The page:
The mind of inquiry is directly correlated to one’s sense of sight. Within the practices of Yoga, there is an invitation to close the eyes – if one chooses to close the eyes – may be able to immediately quiet the mental body through the practice of pratyahara and the ability to diminish external senses. Through the varied techniques of Yoga, the practitioner is invited to step beyond conscious mind and off the cycle of processing in order to observe – without judgement or attachment – all thoughts and emotions that may arise within the field of awareness. The practice becomes the ability to still Manas, dissolve Asmita, carve new impressions within Chitta, and strengthen and refine the layer of Buddhi – in order to access Atman or Self and the space of radical compassion and right action.

1.2 Yoga is experienced in that mind which has ceased to identify itself with its vacillating waves of perception.

1.3 When this happens, then the Seer is revealed, resting in its own essential nature, and one realizes the True Self.

– Yoga Sutras of Patanjali, as interpreted by Mukunda Stiles

Ways to strengthen Manomaya Kosha

  • Niyama – Svadhyaya – Self-Study
  • Meditation
    • Anapana – watch the breath move in and out
    • Mindfulness – to pay attention on purpose, in the present moment, and without judgement
    • Mantra – technique that quiets and transcends the mind by using a name or phrase in repetition; can be used with asana – allowing for a dynamic dance between Annamaya, Pranamaya, and Manomaya Koshas

Vijnanamaya Kosha

Vijnana means “knowing” or “wisdom” and refers to the higher mind and pure intellect. This sheath is the threshold from thinking mind to witness mind and the ability to develop calm concentration. In the space of the witness consciousness, there is an invitation to observe all thoughts and emotions with great compassion and discernment. As one consciously steps off the cyclical nature of the mind, one may be able to recognize one’s past conditioning and limiting core beliefs. These limiting core beliefs are the unconscious patterns of thought that color one’s notion of self, others, and the world. Within this space of innate knowing, there is potential to transform one’s conditioning and any habits or behaviors that manifest into daily life. By welcoming all that may arise with compassion, the lens through which the mind sees can be cleared – able to see the present for what it is – informed by past experiences but not colored by it. This layer offers an opportunity for insight, growth, and transformation where an intimate relationship to higher wisdom and Self may be achieved.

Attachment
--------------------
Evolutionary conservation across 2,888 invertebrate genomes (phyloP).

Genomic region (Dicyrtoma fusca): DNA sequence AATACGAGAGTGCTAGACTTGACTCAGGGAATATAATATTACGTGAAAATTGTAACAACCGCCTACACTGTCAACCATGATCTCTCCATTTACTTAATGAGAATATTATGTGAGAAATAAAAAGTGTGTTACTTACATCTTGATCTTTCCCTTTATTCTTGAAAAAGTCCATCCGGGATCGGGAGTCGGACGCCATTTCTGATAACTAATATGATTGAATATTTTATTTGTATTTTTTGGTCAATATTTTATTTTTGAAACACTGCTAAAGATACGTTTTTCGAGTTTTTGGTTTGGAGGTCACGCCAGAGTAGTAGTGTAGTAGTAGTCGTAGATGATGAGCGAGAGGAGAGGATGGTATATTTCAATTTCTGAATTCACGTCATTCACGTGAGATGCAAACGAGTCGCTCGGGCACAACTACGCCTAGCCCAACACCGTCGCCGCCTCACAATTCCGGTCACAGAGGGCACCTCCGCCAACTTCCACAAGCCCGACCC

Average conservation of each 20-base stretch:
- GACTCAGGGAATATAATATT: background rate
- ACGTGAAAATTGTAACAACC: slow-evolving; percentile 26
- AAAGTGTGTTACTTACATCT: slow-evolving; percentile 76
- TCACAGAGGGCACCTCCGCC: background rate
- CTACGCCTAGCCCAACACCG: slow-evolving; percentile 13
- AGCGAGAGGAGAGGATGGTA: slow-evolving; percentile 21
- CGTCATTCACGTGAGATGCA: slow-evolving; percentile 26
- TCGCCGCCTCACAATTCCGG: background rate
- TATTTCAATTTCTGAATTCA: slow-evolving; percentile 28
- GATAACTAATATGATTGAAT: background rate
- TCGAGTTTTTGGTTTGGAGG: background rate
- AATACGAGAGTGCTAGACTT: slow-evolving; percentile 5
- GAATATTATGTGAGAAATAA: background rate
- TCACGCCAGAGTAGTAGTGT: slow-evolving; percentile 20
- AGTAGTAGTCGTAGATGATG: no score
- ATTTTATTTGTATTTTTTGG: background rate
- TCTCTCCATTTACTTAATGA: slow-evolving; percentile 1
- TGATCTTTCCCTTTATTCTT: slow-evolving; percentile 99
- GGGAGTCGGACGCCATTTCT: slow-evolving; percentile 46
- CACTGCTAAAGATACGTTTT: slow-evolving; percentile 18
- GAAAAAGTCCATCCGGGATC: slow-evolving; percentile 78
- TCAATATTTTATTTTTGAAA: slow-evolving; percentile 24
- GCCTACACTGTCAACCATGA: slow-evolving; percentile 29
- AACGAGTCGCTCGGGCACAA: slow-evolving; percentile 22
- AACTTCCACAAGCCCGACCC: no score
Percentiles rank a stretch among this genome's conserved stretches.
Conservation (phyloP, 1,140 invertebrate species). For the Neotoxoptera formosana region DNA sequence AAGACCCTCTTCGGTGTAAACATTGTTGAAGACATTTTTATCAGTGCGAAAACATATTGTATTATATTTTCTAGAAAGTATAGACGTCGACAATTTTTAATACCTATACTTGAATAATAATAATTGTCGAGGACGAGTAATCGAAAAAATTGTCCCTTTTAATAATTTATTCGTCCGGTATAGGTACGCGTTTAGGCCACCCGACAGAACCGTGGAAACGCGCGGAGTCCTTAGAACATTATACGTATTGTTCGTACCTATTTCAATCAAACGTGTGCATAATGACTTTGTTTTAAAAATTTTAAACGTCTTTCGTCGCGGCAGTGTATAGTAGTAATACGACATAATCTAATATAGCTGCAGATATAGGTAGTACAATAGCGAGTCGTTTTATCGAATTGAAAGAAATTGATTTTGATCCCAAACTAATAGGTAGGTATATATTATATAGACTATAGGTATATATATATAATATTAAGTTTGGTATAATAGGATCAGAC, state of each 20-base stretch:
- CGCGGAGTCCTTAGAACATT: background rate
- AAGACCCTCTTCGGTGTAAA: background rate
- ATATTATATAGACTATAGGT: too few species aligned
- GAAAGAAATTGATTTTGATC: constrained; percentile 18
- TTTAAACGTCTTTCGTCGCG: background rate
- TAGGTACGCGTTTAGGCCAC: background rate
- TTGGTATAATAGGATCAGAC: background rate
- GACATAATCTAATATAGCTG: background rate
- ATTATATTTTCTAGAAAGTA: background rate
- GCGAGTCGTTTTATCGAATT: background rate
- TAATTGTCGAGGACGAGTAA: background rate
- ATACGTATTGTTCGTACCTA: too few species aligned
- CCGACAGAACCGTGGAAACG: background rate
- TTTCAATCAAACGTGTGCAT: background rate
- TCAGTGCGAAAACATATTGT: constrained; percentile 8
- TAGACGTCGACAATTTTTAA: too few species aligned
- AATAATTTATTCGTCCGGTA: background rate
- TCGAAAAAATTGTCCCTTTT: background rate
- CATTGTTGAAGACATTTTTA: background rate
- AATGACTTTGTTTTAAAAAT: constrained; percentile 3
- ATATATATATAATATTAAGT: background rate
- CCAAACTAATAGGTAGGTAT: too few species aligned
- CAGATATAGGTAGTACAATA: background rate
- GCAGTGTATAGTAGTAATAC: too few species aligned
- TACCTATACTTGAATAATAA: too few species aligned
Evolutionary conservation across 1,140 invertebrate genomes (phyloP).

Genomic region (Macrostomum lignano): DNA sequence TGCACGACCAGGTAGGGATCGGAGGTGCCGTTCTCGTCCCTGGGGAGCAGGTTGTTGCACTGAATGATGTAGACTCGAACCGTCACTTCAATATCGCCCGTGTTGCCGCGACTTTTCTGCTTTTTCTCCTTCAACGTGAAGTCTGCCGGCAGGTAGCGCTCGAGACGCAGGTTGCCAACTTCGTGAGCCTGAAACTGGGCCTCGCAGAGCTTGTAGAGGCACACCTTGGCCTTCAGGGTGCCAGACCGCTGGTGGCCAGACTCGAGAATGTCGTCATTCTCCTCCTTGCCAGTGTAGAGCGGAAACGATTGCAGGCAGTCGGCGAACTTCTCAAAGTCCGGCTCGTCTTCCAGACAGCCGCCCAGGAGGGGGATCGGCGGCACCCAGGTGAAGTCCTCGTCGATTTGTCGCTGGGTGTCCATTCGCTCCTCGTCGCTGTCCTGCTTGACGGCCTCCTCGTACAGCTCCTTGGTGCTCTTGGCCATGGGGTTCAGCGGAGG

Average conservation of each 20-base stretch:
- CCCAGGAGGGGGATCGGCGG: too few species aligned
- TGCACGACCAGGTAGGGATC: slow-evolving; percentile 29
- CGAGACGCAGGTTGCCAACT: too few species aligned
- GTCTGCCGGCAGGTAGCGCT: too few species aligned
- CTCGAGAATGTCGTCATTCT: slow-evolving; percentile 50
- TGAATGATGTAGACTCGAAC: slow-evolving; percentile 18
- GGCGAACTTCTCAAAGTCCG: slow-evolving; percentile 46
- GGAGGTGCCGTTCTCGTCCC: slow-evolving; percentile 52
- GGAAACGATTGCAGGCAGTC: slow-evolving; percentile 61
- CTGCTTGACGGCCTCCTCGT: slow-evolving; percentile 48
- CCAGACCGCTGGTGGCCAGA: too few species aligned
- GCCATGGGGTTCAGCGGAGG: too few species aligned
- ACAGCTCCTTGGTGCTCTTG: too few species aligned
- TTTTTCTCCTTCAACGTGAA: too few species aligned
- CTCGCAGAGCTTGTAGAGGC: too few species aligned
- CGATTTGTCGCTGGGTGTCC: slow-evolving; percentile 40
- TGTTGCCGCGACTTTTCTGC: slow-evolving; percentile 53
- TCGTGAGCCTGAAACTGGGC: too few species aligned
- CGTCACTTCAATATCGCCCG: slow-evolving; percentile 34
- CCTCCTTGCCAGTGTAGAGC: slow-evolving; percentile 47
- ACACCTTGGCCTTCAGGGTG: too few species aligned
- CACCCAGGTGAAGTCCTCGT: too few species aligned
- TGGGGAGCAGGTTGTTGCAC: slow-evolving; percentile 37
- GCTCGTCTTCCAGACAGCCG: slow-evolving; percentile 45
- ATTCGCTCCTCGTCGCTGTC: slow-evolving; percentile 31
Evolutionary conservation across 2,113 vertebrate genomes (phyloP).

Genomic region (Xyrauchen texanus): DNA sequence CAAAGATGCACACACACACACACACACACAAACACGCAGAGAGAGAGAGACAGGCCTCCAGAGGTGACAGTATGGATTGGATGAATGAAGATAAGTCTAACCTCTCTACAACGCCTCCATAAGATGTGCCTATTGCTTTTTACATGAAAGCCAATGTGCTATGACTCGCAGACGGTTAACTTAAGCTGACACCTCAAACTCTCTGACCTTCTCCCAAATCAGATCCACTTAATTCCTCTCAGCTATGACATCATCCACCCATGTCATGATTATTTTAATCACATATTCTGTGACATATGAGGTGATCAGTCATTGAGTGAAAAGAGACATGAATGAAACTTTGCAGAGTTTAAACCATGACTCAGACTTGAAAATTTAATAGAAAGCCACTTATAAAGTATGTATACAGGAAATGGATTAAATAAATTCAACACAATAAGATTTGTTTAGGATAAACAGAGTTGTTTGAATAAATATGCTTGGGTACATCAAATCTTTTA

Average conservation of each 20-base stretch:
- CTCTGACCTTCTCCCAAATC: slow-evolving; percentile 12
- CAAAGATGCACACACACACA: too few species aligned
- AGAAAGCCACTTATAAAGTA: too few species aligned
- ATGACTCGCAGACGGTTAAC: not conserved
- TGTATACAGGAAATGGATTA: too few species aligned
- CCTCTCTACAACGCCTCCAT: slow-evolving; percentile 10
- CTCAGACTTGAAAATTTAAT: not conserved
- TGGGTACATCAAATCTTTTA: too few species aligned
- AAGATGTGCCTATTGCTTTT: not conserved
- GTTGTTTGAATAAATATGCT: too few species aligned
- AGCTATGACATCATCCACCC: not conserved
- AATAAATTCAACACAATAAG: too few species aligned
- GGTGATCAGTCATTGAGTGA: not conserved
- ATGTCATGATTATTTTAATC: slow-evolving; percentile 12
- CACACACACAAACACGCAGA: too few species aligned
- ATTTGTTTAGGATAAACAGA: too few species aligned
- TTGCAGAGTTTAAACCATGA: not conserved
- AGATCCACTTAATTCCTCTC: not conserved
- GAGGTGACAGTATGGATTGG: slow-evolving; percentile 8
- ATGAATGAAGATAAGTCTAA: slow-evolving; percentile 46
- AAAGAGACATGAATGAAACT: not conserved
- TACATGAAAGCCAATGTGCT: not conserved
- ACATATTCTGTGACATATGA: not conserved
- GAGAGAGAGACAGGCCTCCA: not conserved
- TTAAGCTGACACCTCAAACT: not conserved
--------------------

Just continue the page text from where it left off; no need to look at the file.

Ways to strengthen Vijnanamaya Kosha

  • Meditation
    • Metta – Loving-Kindness
    • Karuna – Compassion
    • Contemplation on Yoga Scripture
      • Ashtavakra Gita 7.3 In me, the boundless ocean, is the imagination of the universe. I am quite tranquil and formless. In this alone do I abide.

This type of meditation invites the practitioner to witness and experience all that may arise within the field of consciousness.

Anandamaya Kosha